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A Mother’s Grief

July 23, 2012

September 20, 1813

I thought this letter deserved to stand by itself.

Abigail Adams to Thomas Jefferson:

“Your kind and Friendly Letter found me in great affliction for the loss of my dear and only daughter, Mrs. Smith. She had been with me only three weeks having undertaken a journey from the State of N. York, desirious once more to see her parents, and to close her days under the paternal roof. . .

“You sir, who have been called to seperations of a similar kind, can sympathize with your bereaved Friend. I have the consolation of knowing that the Life of my dear daughter was pure, her conduct in prosperity and adversity, exemplary, her patience and resignation becomeing her religion. You will pardon by [i.e. my] being so minute, the full Heart loves to pour out its sorrows, into the Bosom of a sympathizing Friendship.

“A lively only daughter of her Mother, lives to console me. . .

“You called upon me to talk of myself, and I have obeyed the summons from the assurance you gave me, that you took an interest in what ever affected my happiness.

“Greif has changed me since you saw me last,
“And carefull hours with times deformed hand”
“hath written strange defections o’er my face”

Adams includes a line from Shakespeare’s The Comedy of Errors. The play was already about 220 years old at that time. William Shakespeare speaking to Abigail Adams speaking to you and me. A string of human connection leap-frogging 200 years at a time. I’m not sure why that is comforting, but it is. The written word is something else, isn’t it?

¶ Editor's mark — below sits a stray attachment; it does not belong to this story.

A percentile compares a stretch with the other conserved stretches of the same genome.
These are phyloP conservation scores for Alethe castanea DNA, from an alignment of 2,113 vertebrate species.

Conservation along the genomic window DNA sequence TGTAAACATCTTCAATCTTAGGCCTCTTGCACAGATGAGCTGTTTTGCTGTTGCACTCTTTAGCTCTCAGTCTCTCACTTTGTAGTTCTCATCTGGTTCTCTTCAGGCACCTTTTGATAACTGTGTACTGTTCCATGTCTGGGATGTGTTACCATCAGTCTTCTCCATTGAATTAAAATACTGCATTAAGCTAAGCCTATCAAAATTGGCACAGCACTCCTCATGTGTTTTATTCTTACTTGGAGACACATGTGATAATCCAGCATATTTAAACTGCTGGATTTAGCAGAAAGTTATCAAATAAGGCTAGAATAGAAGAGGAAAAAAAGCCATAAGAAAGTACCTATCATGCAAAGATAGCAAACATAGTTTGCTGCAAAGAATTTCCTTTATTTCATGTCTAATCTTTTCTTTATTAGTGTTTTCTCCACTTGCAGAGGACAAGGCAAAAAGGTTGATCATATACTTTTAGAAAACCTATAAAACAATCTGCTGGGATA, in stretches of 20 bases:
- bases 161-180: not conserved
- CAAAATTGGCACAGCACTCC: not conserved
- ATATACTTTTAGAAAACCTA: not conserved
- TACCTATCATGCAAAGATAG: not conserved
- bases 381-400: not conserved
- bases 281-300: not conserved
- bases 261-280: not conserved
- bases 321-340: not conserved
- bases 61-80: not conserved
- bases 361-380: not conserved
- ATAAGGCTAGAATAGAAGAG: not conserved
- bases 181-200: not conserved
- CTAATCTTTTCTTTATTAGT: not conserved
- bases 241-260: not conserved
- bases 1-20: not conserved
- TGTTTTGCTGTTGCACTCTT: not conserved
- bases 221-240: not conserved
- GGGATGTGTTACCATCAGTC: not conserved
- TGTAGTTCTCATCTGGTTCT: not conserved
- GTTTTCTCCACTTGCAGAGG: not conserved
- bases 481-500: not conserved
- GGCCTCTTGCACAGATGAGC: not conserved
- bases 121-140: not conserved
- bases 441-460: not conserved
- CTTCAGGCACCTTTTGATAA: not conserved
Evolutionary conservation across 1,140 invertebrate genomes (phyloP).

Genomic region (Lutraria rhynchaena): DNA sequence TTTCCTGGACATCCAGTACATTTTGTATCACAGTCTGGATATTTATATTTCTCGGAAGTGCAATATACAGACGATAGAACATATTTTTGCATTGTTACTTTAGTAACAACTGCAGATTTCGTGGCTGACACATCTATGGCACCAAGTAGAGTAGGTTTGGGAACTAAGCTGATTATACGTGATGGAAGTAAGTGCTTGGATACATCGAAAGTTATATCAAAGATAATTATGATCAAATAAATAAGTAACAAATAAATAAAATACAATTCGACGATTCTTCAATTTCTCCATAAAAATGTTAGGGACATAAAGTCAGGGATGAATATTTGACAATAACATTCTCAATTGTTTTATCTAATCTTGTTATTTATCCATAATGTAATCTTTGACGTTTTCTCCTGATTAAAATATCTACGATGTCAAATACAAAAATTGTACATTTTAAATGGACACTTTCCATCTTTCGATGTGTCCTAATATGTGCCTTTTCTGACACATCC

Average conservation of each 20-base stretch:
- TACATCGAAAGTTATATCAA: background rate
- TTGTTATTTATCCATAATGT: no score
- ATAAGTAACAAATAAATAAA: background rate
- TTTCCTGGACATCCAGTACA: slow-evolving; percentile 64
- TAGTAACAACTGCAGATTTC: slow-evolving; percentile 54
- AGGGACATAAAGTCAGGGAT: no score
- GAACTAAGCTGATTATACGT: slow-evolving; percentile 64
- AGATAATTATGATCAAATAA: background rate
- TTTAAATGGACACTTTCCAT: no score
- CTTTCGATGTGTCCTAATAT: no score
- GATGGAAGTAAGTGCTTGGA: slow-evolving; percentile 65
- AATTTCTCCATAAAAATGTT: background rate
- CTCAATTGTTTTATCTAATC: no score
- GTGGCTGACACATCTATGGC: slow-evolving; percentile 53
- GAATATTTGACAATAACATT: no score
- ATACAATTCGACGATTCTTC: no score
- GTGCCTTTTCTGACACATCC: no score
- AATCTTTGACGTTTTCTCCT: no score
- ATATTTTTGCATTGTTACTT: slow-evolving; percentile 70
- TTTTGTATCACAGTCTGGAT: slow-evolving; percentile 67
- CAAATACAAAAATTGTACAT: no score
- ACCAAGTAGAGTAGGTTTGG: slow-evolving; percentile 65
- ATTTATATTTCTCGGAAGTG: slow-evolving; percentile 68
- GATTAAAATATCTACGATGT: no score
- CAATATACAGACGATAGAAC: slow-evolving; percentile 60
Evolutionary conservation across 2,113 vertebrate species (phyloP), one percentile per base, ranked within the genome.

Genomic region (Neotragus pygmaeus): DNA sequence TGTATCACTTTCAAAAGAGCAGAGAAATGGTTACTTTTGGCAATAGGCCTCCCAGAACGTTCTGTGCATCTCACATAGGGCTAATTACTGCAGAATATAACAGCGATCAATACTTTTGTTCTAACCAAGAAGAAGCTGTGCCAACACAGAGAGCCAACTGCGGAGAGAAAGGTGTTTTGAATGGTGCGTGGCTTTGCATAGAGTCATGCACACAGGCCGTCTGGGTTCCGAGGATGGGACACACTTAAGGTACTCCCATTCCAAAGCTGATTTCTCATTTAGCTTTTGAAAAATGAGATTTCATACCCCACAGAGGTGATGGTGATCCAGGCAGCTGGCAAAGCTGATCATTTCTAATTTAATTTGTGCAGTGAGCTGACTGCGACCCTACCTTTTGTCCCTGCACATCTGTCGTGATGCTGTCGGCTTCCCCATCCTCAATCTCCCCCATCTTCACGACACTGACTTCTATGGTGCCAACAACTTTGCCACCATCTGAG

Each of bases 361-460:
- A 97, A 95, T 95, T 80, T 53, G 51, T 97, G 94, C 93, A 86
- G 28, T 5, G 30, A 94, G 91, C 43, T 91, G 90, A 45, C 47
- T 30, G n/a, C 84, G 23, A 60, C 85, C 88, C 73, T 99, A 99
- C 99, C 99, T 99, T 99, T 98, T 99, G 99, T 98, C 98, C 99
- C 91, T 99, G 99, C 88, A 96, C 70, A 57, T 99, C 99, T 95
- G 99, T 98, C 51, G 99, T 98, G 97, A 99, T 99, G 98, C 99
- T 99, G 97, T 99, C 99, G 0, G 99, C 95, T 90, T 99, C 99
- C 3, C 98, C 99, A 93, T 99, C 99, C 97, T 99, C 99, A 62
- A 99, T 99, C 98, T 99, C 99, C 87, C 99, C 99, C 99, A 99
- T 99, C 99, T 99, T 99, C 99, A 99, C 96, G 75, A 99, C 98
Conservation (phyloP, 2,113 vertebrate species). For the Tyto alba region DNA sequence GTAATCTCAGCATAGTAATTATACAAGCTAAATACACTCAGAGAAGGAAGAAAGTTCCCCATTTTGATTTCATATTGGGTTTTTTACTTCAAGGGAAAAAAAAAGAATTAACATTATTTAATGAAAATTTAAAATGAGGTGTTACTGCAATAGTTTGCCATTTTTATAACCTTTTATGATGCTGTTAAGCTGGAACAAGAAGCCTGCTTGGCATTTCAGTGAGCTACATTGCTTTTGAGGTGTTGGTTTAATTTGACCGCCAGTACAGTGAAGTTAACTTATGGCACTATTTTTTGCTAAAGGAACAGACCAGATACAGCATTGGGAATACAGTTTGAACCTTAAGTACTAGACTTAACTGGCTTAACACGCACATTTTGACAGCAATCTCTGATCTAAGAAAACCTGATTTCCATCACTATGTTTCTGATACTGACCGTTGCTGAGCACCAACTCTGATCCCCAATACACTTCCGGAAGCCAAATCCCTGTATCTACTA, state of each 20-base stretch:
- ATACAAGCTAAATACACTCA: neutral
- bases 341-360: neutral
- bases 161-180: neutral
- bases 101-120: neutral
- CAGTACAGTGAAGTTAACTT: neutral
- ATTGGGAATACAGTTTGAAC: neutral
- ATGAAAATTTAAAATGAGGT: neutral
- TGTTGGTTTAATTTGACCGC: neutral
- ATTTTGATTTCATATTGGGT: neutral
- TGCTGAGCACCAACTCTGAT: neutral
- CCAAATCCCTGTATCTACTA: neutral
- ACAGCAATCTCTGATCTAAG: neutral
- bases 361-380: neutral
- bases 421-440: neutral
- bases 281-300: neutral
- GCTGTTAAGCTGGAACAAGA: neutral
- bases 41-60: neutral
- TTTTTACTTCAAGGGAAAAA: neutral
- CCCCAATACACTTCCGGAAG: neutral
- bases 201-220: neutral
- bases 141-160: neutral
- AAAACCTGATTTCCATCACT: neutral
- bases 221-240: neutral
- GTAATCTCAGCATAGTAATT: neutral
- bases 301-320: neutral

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One Response to “A Mother’s Grief”


  1. […] Since I first read that, I’ve been wondering about Caroline Amelia. How old was she when her mother died? What happened to her? The romantic side of me imagined her as a little girl literally consoling AA—and vice versa—by staying with her grandparents and growing up there as a second daughter to Mr. and Mrs. Adams. In reality, she was 18 years old and she married a year later. Not much as been written about her. Despite being the granddaughter and niece of two U.S. presidents, she has—like most of us will—slowly dissipated into the foggy history of ordinary, unknown people. […]


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